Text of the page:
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Graphics, the Most Critical Element of a MMO?

Posted by AndyLee Friday November 7 2008 at 2:18AM
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Like other entertainment media, the game industry has been developing rapidly during the last decade. In particular, the graphics of games has evolved from the simple pixelated Nintendo FC to nowadays CG-like 3D virtual world. Major game developers are all trying best to update their design engine as to surprise players with the spectacular graphics. Gamers applaud the animations and graphics of newly released games. It seems that everyone is enjoying this technological advance, which moves along in leaps and bounds. However, I am wondering should people focus that much on graphics of games?

To designers, complex game graphics requires high development cost, both financial and technological. When making a game becomes unprecedentedly expensive, small developers opt out as they can’t afford it, consequently being bought out or going bankrupt. What we get is a marketplace monopoly, where everything is controlled by Microsoft and other software giants. That’s bad for creativity and innovation. Losing the creativity, the fundamental boosting factor of the industry, would eventually cause the recession of the game market.

On the other hand, cutting-edge graphics also create a barrier of entry to the player. Top-notch graphics always requires top-notch rigs. If you don’t have a decent computer, all you can do is dream of playing the numerous epic masterpieces. Game veterans are now accustomed to upgrading computers prior to highly anticipated game releases. Moreover, many 3D games have become the instruments for hardware geeks to rate their rigs. That is plain pathetic (albeit fun)!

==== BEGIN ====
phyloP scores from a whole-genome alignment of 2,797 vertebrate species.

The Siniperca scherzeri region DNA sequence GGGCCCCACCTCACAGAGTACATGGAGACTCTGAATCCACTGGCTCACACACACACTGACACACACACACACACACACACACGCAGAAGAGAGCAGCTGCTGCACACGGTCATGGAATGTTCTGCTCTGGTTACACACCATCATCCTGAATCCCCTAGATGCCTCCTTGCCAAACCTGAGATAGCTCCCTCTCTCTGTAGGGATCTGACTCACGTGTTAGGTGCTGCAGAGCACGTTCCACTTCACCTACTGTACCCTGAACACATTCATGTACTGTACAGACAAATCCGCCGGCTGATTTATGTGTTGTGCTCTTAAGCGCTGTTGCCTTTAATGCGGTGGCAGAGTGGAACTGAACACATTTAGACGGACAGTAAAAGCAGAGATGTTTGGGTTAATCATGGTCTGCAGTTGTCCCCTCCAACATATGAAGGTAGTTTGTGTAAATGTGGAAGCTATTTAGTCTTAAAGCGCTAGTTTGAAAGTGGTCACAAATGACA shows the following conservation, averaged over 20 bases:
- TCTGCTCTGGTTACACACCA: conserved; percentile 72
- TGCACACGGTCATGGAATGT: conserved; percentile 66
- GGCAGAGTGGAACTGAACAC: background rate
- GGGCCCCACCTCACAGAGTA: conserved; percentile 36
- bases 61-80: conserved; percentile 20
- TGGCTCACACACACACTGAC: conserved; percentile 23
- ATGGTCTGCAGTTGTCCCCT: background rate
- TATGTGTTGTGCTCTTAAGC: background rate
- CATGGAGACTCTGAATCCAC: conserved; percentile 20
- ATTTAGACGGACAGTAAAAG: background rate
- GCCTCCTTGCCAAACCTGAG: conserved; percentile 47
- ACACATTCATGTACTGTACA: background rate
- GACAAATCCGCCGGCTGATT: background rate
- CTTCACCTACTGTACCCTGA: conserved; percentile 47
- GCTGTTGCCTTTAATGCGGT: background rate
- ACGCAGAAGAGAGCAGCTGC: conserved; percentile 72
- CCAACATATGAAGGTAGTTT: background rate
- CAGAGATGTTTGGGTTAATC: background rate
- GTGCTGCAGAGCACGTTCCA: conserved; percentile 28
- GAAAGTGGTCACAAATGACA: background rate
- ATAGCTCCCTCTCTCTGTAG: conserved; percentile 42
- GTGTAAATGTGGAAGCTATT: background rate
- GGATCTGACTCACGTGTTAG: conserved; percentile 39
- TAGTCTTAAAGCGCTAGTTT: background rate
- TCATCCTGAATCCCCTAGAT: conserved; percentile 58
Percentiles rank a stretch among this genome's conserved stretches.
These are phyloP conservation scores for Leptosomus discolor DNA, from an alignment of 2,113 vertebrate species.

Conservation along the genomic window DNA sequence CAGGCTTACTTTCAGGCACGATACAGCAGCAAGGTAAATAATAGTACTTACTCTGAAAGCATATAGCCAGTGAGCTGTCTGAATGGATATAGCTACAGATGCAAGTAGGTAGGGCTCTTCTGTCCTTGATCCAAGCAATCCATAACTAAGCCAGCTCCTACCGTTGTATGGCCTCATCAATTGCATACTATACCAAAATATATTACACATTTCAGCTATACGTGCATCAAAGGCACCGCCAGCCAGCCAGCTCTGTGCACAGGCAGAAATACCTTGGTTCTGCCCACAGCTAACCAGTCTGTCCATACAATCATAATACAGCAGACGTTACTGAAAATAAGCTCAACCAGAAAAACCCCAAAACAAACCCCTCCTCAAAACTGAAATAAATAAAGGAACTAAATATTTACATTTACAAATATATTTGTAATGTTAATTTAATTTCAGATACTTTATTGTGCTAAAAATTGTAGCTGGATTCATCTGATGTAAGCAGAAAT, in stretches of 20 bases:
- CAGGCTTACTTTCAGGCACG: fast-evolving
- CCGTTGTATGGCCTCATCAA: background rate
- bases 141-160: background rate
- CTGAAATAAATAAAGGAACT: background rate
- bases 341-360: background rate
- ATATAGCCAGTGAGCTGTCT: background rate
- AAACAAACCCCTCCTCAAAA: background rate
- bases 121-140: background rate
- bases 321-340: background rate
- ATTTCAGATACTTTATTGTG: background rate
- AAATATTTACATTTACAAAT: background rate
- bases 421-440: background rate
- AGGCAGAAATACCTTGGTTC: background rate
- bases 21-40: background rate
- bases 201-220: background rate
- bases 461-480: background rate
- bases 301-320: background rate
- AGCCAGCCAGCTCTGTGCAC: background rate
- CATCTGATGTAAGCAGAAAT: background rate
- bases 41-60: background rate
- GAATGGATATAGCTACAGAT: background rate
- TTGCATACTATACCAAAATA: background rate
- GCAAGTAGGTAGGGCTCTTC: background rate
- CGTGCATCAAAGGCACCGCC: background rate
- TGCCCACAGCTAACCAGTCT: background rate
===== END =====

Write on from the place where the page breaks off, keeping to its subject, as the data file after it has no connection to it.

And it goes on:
Age of Conan for example, before its release, the developer was hyping about its astonishing graphics. For that, you should have an up-to-date computer to support the game’s amazing rendering capabilities. If your computer can even reach the minimum specs, and you can afford AoC, you have to wait hours for the installation of 24 GBs of content, plus 2 GB worth of patches. Finally if you can enter the game, you may find that you still suffer from lag, resulting in automatic loss against players with more money and better computers (lag frag). In large scale PvP battles, the lag is unbearable, and you may as well just kill yourself (in-game). So where’s the fun in that?

As a massively multiplayer game, the priority of graphic design is to make it accessible to a wider audience, and help performance in large scale PvP. So movie-like 3D graphics is not an essential element –it’s just a selling point. Conquer Online, like other successful f2p MMOs, doesn’t have splendid graphics. However, its 2.5D graphics is acceptable, making players experience vivid ancient Chinese art style. Moreover, the “classic” graphic engine works on the most ancient of computers as well as top notch new ones. Obviously, the community in such a game is much larger, as it has a lower barrier of entry to the newest 3D behemoths like AoC.

In conclusion, for a highly interactive game, stunning 3D graphics is an essential factor of success. But if you go too far down that road, you’re positioning your product out of the customers reach.